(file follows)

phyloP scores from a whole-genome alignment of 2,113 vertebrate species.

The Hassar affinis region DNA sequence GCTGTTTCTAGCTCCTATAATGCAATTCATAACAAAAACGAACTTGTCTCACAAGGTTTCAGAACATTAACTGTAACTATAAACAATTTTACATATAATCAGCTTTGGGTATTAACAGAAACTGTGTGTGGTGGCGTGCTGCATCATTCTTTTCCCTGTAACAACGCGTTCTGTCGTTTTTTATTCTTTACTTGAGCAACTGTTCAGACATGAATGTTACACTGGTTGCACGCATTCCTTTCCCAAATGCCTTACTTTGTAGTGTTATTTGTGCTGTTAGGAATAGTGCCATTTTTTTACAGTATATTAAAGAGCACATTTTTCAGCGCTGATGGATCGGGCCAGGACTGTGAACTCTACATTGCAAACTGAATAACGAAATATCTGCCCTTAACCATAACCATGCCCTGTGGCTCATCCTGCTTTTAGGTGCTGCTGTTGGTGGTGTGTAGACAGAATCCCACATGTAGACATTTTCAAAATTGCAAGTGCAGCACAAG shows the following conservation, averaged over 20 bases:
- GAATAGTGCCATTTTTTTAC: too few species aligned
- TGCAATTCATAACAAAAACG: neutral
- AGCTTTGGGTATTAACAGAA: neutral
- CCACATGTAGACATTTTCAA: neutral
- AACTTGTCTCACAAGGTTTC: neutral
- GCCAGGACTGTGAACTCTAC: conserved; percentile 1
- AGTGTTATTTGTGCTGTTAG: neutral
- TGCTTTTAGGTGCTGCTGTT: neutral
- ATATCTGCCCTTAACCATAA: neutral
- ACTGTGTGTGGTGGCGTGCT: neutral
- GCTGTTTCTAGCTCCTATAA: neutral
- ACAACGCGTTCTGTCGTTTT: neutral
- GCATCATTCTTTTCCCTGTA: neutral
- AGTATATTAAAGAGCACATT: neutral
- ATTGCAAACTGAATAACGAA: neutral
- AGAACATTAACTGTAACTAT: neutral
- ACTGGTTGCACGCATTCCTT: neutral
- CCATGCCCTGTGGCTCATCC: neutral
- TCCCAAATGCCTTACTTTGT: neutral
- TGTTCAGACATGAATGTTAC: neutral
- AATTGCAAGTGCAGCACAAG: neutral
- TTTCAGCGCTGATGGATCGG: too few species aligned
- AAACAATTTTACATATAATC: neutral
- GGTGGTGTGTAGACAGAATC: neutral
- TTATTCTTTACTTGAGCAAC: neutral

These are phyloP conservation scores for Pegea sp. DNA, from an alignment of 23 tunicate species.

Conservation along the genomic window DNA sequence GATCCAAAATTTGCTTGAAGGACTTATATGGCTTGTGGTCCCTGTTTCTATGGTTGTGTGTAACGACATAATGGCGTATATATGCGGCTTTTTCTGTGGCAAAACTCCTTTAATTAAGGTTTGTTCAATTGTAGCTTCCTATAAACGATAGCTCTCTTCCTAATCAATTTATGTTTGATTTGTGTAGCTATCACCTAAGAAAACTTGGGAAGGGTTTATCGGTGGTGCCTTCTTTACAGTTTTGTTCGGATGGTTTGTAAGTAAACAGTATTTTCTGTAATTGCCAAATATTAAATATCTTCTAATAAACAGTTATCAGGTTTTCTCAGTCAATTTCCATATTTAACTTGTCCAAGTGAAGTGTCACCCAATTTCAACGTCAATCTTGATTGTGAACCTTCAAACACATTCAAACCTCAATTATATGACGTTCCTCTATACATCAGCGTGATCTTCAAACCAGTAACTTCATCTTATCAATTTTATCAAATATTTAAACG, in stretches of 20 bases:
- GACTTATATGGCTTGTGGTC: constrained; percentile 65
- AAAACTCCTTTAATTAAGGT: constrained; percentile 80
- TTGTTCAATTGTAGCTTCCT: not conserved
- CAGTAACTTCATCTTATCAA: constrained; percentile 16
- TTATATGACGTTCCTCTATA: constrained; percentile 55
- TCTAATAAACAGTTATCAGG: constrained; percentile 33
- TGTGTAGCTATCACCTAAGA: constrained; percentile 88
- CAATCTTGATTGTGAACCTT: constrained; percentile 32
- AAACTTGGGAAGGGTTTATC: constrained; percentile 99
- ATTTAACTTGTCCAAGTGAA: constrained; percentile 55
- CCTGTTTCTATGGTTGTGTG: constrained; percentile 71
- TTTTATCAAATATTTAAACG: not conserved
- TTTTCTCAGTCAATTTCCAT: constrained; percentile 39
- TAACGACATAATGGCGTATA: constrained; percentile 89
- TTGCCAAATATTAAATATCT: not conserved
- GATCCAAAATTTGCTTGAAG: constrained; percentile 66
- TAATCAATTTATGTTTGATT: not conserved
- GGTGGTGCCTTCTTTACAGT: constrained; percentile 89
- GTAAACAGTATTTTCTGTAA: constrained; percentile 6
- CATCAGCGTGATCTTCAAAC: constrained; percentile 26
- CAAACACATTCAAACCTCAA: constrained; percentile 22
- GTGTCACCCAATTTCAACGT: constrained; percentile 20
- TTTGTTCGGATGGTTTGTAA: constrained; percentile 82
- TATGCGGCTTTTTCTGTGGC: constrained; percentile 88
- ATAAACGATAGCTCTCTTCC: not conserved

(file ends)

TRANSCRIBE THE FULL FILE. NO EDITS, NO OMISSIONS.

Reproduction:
phyloP scores from a whole-genome alignment of 2,113 vertebrate species.

The Hassar affinis region DNA sequence GCTGTTTCTAGCTCCTATAATGCAATTCATAACAAAAACGAACTTGTCTCACAAGGTTTCAGAACATTAACTGTAACTATAAACAATTTTACATATAATCAGCTTTGGGTATTAACAGAAACTGTGTGTGGTGGCGTGCTGCATCATTCTTTTCCCTGTAACAACGCGTTCTGTCGTTTTTTATTCTTTACTTGAGCAACTGTTCAGACATGAATGTTACACTGGTTGCACGCATTCCTTTCCCAAATGCCTTACTTTGTAGTGTTATTTGTGCTGTTAGGAATAGTGCCATTTTTTTACAGTATATTAAAGAGCACATTTTTCAGCGCTGATGGATCGGGCCAGGACTGTGAACTCTACATTGCAAACTGAATAACGAAATATCTGCCCTTAACCATAACCATGCCCTGTGGCTCATCCTGCTTTTAGGTGCTGCTGTTGGTGGTGTGTAGACAGAATCCCACATGTAGACATTTTCAAAATTGCAAGTGCAGCACAAG shows the following conservation, averaged over 20 bases:
- GAATAGTGCCATTTTTTTAC: too few species aligned
- TGCAATTCATAACAAAAACG: neutral
- AGCTTTGGGTATTAACAGAA: neutral
- CCACATGTAGACATTTTCAA: neutral
- AACTTGTCTCACAAGGTTTC: neutral
- GCCAGGACTGTGAACTCTAC: conserved; percentile 1
- AGTGTTATTTGTGCTGTTAG: neutral
- TGCTTTTAGGTGCTGCTGTT: neutral
- ATATCTGCCCTTAACCATAA: neutral
- ACTGTGTGTGGTGGCGTGCT: neutral
- GCTGTTTCTAGCTCCTATAA: neutral
- ACAACGCGTTCTGTCGTTTT: neutral
- GCATCATTCTTTTCCCTGTA: neutral
- AGTATATTAAAGAGCACATT: neutral
- ATTGCAAACTGAATAACGAA: neutral
- AGAACATTAACTGTAACTAT: neutral
- ACTGGTTGCACGCATTCCTT: neutral
- CCATGCCCTGTGGCTCATCC: neutral
- TCCCAAATGCCTTACTTTGT: neutral
- TGTTCAGACATGAATGTTAC: neutral
- AATTGCAAGTGCAGCACAAG: neutral
- TTTCAGCGCTGATGGATCGG: too few species aligned
- AAACAATTTTACATATAATC: neutral
- GGTGGTGTGTAGACAGAATC: neutral
- TTATTCTTTACTTGAGCAAC: neutral

These are phyloP conservation scores for Pegea sp. DNA, from an alignment of 23 tunicate species.

Conservation along the genomic window DNA sequence GATCCAAAATTTGCTTGAAGGACTTATATGGCTTGTGGTCCCTGTTTCTATGGTTGTGTGTAACGACATAATGGCGTATATATGCGGCTTTTTCTGTGGCAAAACTCCTTTAATTAAGGTTTGTTCAATTGTAGCTTCCTATAAACGATAGCTCTCTTCCTAATCAATTTATGTTTGATTTGTGTAGCTATCACCTAAGAAAACTTGGGAAGGGTTTATCGGTGGTGCCTTCTTTACAGTTTTGTTCGGATGGTTTGTAAGTAAACAGTATTTTCTGTAATTGCCAAATATTAAATATCTTCTAATAAACAGTTATCAGGTTTTCTCAGTCAATTTCCATATTTAACTTGTCCAAGTGAAGTGTCACCCAATTTCAACGTCAATCTTGATTGTGAACCTTCAAACACATTCAAACCTCAATTATATGACGTTCCTCTATACATCAGCGTGATCTTCAAACCAGTAACTTCATCTTATCAATTTTATCAAATATTTAAACG, in stretches of 20 bases:
- GACTTATATGGCTTGTGGTC: constrained; percentile 65
- AAAACTCCTTTAATTAAGGT: constrained; percentile 80
- TTGTTCAATTGTAGCTTCCT: not conserved
- CAGTAACTTCATCTTATCAA: constrained; percentile 16
- TTATATGACGTTCCTCTATA: constrained; percentile 55
- TCTAATAAACAGTTATCAGG: constrained; percentile 33
- TGTGTAGCTATCACCTAAGA: constrained; percentile 88
- CAATCTTGATTGTGAACCTT: constrained; percentile 32
- AAACTTGGGAAGGGTTTATC: constrained; percentile 99
- ATTTAACTTGTCCAAGTGAA: constrained; percentile 55
- CCTGTTTCTATGGTTGTGTG: constrained; percentile 71
- TTTTATCAAATATTTAAACG: not conserved
- TTTTCTCAGTCAATTTCCAT: constrained; percentile 39
- TAACGACATAATGGCGTATA: constrained; percentile 89
- TTGCCAAATATTAAATATCT: not conserved
- GATCCAAAATTTGCTTGAAG: constrained; percentile 66
- TAATCAATTTATGTTTGATT: not conserved
- GGTGGTGCCTTCTTTACAGT: constrained; percentile 89
- GTAAACAGTATTTTCTGTAA: constrained; percentile 6
- CATCAGCGTGATCTTCAAAC: constrained; percentile 26
- CAAACACATTCAAACCTCAA: constrained; percentile 22
- GTGTCACCCAATTTCAACGT: constrained; percentile 20
- TTTGTTCGGATGGTTTGTAA: constrained; percentile 82
- TATGCGGCTTTTTCTGTGGC: constrained; percentile 88
- ATAAACGATAGCTCTCTTCC: not conserved